‘I’ve fallen in love with the Welsh’

Bangor Mail - - NEWS - Da­mon Al­barn plans to tour in North Wales

BEST known as the lead singer of Brit­pop band Blur, Da­mon Al­barn is back with a new mu­si­cal ven­ture – and for this one, he’s had a lit­tle help from North Wales.

Hot on the heels of a re­cent tour with The Go­ril­laz, Al­barn has turned his at­ten­tion to record­ing an al­bum with his side-pro­ject, indie rock su­per group The Good, The Bad And The Queen, made up of Al­barn, ex-Clash bassist Paul Si­monon, Tony Allen and Si­mon Tong.

And the 50-year-old Park­life singer has ex­clu­sively re­vealed to our sis­ter pa­per the Daily Post how he recorded one of the tracks of the band’s new al­bum at his­toric Pen­rhyn Cas­tle near Ban­gor – and how the whole ex­pe­ri­ence changed the way he now feels about the Welsh.

“I’ve al­ways felt, as an English­man com­ing into Wales, es­pe­cially as a mu­si­cian, it’s quite her­metic (closed off ) in many ways, the Welsh cul­ture,” said Al­barn.

“I’ve never re­ally felt like there was an open door for me, ex­cept this time, where there was this re­ally warm, re­spect­ful ex­pe­ri­ence.

“I feel com­pletely dif­fer­ent about the Welsh as a re­sult of it. Not that I felt in any way bad about them, just I didn’t re­ally know any Welsh.”

By his own ad­mis­sion, Al­barn knew lit­tle of the re­gion and its quar­ry­ing cul­ture when he vis­ited for the record­ing.

How­ever, hav­ing spent just a few days in the Og­wen Val­ley, he was left cap­ti­vated by the area, the peo­ple who live here and its rich in­dus­trial his­tory – not to men­tion the breath­tak­ing set­ting of Pen­rhyn Cas­tle. “It’s a beau­ti­ful place,” he said. “At first, I thought: ‘fan­tas­tic, we’re record­ing in a cas­tle’ but then it was ex­plained that it wasn’t this fairy­tale me­dieval build­ing, but a much more mod­ern re­cre­ation.

“It’s such a mag­nif­i­cent build­ing but, when you strip away at its his­tory, you see it is built from the (pro­ceeds of the) Ja­maican plan­ta­tions and the quar­ry­men.

“But it’s like they were obliv­i­ous to the suf­fer­ing that en­abled them to live in such grandeur.

“I’ve fallen in love with the Welsh but (while record­ing there) there was a feel­ing in the pit of my stom­ach that there’s ter­ri­ble im­bal­ance in the world be­tween those that have and those that haven’t.

“A place like that re­ally ham­mers that nail home.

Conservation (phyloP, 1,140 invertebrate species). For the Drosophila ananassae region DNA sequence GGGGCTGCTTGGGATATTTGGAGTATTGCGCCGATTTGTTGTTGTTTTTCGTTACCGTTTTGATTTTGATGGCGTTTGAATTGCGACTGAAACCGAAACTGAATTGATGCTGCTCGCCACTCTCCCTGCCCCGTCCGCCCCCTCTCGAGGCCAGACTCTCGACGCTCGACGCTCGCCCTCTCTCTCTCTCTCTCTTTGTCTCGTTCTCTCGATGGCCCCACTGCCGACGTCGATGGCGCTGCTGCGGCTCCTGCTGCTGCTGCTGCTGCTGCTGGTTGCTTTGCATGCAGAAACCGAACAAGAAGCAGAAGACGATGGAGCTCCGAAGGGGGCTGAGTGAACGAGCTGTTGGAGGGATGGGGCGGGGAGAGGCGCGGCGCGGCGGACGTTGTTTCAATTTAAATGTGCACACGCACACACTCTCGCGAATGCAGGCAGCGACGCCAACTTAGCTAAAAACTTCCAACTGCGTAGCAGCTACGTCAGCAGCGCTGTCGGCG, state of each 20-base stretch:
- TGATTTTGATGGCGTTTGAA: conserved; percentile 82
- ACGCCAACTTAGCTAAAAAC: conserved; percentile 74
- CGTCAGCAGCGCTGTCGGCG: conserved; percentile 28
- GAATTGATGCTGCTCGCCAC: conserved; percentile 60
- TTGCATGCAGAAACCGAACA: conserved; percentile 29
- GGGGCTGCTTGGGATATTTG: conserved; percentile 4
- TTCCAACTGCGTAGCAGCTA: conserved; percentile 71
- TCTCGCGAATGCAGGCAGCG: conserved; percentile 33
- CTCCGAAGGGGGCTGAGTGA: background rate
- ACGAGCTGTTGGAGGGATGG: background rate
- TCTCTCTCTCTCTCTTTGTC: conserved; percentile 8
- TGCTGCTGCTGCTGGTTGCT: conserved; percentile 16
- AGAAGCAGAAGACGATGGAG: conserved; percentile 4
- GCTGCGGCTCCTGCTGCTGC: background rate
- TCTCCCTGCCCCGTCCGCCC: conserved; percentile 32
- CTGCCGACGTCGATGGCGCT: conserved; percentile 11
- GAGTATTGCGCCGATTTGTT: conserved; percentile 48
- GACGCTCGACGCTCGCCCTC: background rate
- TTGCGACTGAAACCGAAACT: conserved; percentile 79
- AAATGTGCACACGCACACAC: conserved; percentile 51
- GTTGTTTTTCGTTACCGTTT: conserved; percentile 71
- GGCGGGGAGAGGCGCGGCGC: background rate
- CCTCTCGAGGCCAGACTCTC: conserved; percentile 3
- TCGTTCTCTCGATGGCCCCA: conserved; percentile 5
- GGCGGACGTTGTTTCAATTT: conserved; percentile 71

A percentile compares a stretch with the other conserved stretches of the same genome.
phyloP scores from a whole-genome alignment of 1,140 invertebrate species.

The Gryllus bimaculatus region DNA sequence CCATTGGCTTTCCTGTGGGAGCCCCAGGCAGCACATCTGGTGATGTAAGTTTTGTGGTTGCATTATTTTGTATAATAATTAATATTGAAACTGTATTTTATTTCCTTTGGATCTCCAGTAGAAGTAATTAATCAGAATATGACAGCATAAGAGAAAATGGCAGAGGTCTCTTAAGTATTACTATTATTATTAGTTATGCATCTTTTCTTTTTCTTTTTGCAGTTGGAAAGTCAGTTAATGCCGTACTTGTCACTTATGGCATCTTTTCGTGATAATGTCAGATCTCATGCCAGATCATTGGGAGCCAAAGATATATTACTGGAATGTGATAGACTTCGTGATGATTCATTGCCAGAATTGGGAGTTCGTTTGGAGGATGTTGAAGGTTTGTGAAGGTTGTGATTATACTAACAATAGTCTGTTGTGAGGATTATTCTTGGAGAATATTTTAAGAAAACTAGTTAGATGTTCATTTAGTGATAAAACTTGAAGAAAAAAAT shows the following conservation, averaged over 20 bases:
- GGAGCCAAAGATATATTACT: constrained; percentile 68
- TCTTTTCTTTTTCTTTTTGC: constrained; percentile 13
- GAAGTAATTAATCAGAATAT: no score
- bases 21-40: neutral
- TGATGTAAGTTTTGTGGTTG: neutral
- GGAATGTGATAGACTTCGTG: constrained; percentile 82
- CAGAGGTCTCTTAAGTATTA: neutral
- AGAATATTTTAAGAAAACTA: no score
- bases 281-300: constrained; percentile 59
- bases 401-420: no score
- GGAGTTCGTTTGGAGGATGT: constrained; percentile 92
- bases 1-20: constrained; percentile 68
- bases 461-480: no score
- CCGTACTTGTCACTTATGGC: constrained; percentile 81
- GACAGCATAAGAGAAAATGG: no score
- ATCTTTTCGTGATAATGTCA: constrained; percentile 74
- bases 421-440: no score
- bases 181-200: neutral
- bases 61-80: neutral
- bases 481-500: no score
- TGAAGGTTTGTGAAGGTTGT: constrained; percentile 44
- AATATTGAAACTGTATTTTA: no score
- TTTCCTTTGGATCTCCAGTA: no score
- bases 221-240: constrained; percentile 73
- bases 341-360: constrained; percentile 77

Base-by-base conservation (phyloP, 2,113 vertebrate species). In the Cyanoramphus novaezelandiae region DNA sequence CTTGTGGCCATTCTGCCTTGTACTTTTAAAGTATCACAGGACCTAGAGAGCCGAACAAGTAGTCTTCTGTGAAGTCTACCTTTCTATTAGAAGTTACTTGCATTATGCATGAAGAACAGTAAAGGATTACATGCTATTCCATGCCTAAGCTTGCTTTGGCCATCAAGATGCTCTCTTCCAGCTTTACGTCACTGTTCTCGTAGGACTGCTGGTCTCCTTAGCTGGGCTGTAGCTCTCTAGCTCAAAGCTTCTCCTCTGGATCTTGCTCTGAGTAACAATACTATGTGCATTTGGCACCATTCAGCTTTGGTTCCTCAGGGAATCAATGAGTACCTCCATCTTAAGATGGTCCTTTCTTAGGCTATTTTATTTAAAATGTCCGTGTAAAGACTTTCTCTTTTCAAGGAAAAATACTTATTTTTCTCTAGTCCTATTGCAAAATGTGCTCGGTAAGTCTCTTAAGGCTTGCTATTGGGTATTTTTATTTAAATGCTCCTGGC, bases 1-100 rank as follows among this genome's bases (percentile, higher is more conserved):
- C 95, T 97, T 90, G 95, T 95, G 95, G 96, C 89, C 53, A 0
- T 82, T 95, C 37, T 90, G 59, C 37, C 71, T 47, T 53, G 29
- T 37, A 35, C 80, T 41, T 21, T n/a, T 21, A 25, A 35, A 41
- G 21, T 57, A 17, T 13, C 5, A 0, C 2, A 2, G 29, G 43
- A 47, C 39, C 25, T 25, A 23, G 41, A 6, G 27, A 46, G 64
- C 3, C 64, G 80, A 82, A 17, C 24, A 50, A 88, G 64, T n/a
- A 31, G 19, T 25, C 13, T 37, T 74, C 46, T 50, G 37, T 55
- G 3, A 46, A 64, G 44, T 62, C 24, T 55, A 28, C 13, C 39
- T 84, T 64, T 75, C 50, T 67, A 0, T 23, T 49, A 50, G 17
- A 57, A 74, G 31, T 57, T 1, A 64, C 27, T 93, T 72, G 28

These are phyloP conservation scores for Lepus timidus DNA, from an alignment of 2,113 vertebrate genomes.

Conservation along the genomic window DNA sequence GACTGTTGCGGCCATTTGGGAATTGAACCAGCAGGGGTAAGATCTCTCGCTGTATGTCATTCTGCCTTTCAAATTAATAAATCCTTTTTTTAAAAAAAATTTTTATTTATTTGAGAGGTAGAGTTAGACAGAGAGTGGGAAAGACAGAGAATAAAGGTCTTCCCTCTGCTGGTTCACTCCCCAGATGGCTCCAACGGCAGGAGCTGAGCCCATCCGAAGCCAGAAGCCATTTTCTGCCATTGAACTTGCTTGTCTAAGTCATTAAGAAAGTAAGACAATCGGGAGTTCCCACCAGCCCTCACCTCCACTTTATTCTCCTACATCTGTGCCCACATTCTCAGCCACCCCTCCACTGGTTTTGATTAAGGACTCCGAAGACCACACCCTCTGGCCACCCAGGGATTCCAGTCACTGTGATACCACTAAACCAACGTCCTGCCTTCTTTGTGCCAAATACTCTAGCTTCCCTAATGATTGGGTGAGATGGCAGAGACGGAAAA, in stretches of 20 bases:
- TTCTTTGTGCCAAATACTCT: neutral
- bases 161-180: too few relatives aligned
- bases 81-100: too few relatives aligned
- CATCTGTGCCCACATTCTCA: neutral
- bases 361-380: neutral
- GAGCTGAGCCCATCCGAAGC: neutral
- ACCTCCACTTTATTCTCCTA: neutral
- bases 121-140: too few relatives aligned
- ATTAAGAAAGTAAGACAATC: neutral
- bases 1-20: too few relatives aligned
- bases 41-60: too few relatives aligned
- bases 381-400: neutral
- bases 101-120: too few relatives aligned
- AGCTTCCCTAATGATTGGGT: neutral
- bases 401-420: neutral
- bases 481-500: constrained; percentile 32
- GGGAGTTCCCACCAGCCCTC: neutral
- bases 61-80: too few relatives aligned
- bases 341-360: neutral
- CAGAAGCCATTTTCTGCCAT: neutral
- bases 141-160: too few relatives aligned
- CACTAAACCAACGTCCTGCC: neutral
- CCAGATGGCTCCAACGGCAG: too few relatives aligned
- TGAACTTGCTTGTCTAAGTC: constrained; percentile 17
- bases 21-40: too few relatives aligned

“I mean, it’s a beau­ti­ful build­ing, but can you imag­ine how much it would cost these days?

“Imag­ine one fam­ily hav­ing that much money?”

The track’s North Wales links don’t end with Pen­rhyn Cas­tle.

The band also en­listed the help of a male voice choir from Bethesda to pro­vide back­ing vo­cals on the song.

It was Su­per Furry An­i­mals front­man Gruff Rhys, a close friend of Al­barn, who pointed him and his band in the right di­rec­tion.

One of Bethesda’s most fa­mous sons, Gruff passed on the de­tails of Cor Y Pen­rhyn to Al­barn when he be­gan scout­ing record­ing lo­ca­tions.

“It was through Gruff I found the choir.

“I rang him up to see if he had any rec­om­men­da­tions for a choir for me and he put me straight through to these guys, who came from the same vil­lage he grew up in.” he said.

“It was ac­tu­ally the choir who sug­gested we record in the cas­tle. It’s com­pli­cated but I think I lot of them had his­tory with the cas­tle – rel­a­tives who were quar­ry­men.”

For Al­barn, the com­bi­na­tion of the choir’s heart and hall’s his­tory was a mu­si­cal match made in heaven.

In fact, the singer can vividly re­call hear­ing “this beau­ti­ful sound fill­ing all the hall­ways and Gothic stair­ways and the nooks and cran­nies of the cas­tle” by the “won­der­ful” choir.

“It was a re­ally mag­i­cal ex­pe­ri­ence with the choir.

“The song ended up be­ing in­spired by the cas­tle.” That’s no ex­ag­ger­a­tion. Al­barn wrote the words to the track, called Lady Bos­ton, af­ter see­ing a paint­ing in the main hall.

“There’s a big Vic­to­rian photo out­side of a hunt­ing party and there was one per­son who looked slightly out of place,” he ex­plains.

“It had all the names along the bot­tom and she was listed as Lady Bos­ton, but I haven’t been able to find out any­thing else about her.

“So I wrote this song about her, based on ev­ery­thing that was go­ing through my head af­ter I had vis­ited the cas­tle.”

So, will Da­mon Al­barn be back? Def­i­nitely, he says. Tour dates have yet to be con­firmed, but he is adamant he and the band will per­form in North Wales: “We’re per­form­ing in Black­pool, and Glas­gow, and we’ll be warm­ing up in some work­ing clubs on the East coast and then, next year, I want to do a proper tour of the British Isles.

“I’ve def­i­nitely got to come to North Wales though.

“The choir are com­ing up to Black­pool in a bus, but I’m def­i­nitely go­ing to play there. I want to play ev­ery­where that in­spired the record. It would be wrong not to. Don’t worry, we’ll be up.”

Lady Bos­ton will fea­ture on The Good, The Bad and The Queen’s new al­bum Mer­rie Land, re­leased on Novem­ber 16.

Pen­rhyn Cas­tle, where Da­mon Al­barn recorded one of the tracks from his new al­bum with band, The Good, The Bad And The Queen

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